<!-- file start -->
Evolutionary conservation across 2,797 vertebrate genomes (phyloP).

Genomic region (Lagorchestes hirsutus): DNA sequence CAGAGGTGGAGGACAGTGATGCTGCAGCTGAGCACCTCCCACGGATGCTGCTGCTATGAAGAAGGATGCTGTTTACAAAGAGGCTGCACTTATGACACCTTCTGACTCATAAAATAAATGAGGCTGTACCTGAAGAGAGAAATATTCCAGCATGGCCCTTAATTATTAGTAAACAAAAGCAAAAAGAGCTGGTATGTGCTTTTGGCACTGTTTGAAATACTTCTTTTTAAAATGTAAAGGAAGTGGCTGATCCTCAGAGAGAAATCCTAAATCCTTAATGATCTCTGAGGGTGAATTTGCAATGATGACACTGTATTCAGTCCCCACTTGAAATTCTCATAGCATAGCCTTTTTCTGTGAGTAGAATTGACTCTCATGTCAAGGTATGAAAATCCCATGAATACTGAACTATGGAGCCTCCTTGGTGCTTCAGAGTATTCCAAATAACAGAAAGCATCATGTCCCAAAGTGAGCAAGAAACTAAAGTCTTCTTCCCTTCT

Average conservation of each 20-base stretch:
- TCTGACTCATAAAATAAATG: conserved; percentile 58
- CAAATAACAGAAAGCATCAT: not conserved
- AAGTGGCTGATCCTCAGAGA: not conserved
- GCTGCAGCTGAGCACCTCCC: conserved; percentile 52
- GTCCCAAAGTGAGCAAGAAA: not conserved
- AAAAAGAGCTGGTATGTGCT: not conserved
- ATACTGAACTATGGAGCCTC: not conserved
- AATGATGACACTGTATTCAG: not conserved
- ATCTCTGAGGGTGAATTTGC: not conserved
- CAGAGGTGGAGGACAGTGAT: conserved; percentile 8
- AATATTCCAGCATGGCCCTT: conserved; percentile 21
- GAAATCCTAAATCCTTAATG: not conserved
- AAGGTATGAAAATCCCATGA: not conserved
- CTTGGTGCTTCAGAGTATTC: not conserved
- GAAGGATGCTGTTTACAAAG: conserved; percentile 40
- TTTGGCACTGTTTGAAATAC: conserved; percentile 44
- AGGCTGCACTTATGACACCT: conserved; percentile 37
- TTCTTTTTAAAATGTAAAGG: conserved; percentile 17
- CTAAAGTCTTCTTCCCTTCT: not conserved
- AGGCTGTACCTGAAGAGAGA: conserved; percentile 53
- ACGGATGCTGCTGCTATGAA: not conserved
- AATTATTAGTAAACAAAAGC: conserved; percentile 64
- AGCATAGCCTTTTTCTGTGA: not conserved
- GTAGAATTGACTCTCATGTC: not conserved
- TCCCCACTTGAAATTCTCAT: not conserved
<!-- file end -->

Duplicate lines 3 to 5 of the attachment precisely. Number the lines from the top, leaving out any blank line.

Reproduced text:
Average conservation of each 20-base stretch:
- TCTGACTCATAAAATAAATG: conserved; percentile 58
- CAAATAACAGAAAGCATCAT: not conserved